– To enable the driver logging, a different ojdbc jar needs to be used(i.e. the debug jar – ojdbc_g.jar). The new jar would have the detailed log statements. In addition to this one needs to add two system properties namely

  •        -Doracle.jdbc.Trace=true and
  •        -Djava.util.logging.config.file=/jdbc/demo/OracleLog.properties

This oracle documentation link gives an detailed insight on the steps to enable driver logs

2. Tracing the OCI dll function calls
– The OCI JDBC driver calls the oci dll to interact with the oracle server. To know what dll function calls are made use flextracer (evaluation version :)).

Hibernate Batching

Hibernate provides configuration properties to turn on batching of DML statements.
The properties are –
1.  hibernate.jdbc.batch_size
2.  hibernate.jdbc.batch_versioned_data

After setting the values for these two properties at the session factory level, hibernate batches the prepared statements and reduce the number of database hits.

A bit off topic – Hibernate mostly uses prepared statements to execute queries instead of normal statements to avoid SQL injection.

If your database server is Oracle and Oracle’s JDBC Driver is used for connecting to the database then there are few more steps required before hibernate batching is correctly enabled.

Oracle’s JDBC Driver supports two batching models – standard batching (JDBC 3.0) and oracle specific batching.  After setting the above two batching properties, hibernate uses the BatchingBatcher implementation to batch the executed prepared statements.  This implementation uses the JDBC 3.0 batching model which has a disadvantage when it comes to Oracle JDBC driver implementation. The Oracle JDBC driver implementation for standard batching does not return correct update count. The return value of preparedStmt.executeBatch() is an int array with all values set to -2 for a successful execution. The update count returned by the driver are important for handling StaleObjectException even if JPA standard is used.

A bit more info on why I mention JPA here – JPA provides a method called merge which should be used when your hibernate object needs to be updated. The merge implementation executes a select query before firing an update if the object is not already present in the hibernate cache. It then validates the hibernate version of the loaded and modified objects to check stale object scenarios. Hence an update query is not fired if the object to be updated is already stale.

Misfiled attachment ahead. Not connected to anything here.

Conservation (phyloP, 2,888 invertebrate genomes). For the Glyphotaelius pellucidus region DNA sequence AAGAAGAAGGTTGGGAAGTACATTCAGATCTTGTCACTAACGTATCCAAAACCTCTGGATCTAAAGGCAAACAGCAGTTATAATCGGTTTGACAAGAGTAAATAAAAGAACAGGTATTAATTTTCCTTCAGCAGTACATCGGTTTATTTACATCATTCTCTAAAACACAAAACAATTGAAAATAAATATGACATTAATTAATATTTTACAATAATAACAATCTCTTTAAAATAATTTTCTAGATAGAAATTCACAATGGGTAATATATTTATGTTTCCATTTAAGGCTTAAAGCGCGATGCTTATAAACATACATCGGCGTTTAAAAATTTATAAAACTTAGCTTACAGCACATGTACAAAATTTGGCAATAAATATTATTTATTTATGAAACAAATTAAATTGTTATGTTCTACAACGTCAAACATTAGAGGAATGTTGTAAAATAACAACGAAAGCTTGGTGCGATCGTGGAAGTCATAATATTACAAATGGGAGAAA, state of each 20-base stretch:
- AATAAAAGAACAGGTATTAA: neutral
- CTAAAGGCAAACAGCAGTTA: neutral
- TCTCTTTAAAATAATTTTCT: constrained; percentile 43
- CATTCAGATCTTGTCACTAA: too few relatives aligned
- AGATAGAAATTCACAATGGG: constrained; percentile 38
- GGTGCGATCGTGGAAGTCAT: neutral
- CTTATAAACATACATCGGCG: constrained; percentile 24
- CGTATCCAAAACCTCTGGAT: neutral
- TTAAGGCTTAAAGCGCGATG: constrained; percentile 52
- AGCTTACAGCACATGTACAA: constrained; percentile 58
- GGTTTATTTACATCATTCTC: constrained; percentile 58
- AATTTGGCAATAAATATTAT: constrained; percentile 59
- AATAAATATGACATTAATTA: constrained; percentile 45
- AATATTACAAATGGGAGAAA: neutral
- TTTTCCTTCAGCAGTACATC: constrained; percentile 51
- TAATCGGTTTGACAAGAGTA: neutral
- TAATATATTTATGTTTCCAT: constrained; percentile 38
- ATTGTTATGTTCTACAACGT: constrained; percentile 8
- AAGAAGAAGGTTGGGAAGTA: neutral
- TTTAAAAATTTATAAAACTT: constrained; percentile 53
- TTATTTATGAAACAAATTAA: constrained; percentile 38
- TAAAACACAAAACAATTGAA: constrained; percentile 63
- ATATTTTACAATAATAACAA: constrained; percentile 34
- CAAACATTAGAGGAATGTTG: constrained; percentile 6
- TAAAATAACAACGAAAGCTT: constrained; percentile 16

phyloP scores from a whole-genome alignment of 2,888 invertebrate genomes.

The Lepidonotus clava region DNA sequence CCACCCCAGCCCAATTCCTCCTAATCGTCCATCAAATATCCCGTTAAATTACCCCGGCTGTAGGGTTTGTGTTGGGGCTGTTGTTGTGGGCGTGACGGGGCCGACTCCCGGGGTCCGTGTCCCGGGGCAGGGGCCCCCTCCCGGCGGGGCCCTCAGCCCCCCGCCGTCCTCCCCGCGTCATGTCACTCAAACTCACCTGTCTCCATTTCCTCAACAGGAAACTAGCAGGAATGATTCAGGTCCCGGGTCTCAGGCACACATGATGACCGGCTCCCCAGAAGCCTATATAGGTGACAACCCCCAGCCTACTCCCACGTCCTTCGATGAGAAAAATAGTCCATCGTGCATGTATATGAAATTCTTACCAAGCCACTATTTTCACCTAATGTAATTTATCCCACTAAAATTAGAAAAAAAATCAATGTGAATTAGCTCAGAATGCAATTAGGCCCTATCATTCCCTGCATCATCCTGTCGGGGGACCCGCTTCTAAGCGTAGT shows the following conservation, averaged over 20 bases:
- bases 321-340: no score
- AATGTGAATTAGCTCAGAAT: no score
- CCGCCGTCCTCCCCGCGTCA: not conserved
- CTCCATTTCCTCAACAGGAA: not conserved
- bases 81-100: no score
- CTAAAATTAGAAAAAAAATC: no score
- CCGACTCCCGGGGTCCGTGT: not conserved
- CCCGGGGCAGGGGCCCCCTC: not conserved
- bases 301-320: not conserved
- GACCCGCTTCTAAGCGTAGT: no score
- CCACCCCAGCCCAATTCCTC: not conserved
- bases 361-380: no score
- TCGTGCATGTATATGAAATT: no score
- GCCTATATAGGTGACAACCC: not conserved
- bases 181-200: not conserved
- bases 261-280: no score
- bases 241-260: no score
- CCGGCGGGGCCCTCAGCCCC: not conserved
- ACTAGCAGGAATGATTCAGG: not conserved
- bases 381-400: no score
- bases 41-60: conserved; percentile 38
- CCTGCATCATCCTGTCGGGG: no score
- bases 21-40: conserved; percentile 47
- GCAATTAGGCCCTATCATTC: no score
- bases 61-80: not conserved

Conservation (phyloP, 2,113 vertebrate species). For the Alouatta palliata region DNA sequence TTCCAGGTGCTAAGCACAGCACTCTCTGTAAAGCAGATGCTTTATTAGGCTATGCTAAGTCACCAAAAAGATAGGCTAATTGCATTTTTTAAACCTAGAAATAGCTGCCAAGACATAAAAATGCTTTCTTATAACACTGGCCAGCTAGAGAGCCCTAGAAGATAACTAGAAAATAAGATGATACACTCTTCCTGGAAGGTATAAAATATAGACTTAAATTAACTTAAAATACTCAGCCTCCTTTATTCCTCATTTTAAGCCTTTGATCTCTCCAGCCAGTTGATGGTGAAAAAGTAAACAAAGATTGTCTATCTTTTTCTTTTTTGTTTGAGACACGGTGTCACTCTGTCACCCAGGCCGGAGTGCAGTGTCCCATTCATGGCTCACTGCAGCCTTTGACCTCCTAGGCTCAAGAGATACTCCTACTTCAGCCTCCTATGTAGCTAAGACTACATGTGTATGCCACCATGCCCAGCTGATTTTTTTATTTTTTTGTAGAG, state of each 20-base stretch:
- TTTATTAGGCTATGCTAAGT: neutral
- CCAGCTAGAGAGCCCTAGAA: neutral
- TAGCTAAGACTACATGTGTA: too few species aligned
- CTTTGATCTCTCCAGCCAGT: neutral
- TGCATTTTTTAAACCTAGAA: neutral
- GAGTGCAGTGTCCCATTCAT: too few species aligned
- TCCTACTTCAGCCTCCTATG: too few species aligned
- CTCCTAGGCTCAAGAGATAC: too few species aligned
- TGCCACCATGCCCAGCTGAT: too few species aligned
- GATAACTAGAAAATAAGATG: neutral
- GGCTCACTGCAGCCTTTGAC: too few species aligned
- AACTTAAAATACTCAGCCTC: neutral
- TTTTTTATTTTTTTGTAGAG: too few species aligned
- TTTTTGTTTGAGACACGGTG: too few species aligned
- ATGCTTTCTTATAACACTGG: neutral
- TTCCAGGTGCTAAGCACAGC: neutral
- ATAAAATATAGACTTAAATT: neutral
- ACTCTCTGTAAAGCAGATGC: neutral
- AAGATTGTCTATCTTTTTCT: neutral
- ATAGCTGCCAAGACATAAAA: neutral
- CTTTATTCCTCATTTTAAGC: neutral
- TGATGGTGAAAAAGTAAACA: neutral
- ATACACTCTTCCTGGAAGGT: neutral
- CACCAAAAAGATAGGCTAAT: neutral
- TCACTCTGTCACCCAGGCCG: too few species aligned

Now the reason I mention that the update count is still important even if JPA is used was bulk object updates. When there many objects to be updated in the same transaction there could be a time difference between the execution of the select query and the update query

Back to the main topic of hibernate batching – Oracle JDBC Developer Guide recommends using the Oracle specific batching model implementation when the update counts are important. Using the oracle specific batching model requires our application to provide an implementation to hibernate’s Batcher interface or extending the AbstractBatcher class (which is more convenient) and BatcherFactory.  These are needed so that the application can make calls to the oracle specific batching model classes like OraclePreparedStatement.sendBatch() for e.g.

One can find a ready-to-use implementation of these classes here. A few points/differences from this implementation to consider are :
1.  Caching the expectations in an array as an instance variable is not needed. Maintaining a counter which is incremented every time in the addBatch() method when an BasicExpectation instance is encountered.
2. There are three types of Expectations in hibernate – None, Basic and Param.

  • None is mostly used for queries which effect more than one row (for e.g. deleting an element collection from an entity).
  • Basic is used for insert, update and delete queries which update only one row (hence I assume the expected row count is hard coded to 1).
  • Param is used for callable statements (stored procedures).

Out of the above three None and Basic are batchable. Since the number of rows which would be effected cannot be determined in a None Expectation an instanceOf check is needed for BasicExpectation as mentioned in point 1.
3. Add a new logger to log any statements instead of using the inherited one from AbstractBatcher. If the latter one is used you would have to turn on hibernate logging to view the log statements.

After providing implementation to these two interfaces/classes, the last thing you need to add is another configuration property to specify a fully qualified class name of the BatcherFactory. The property name is – hibernate.jdbc.factory_class.

Happy Batching!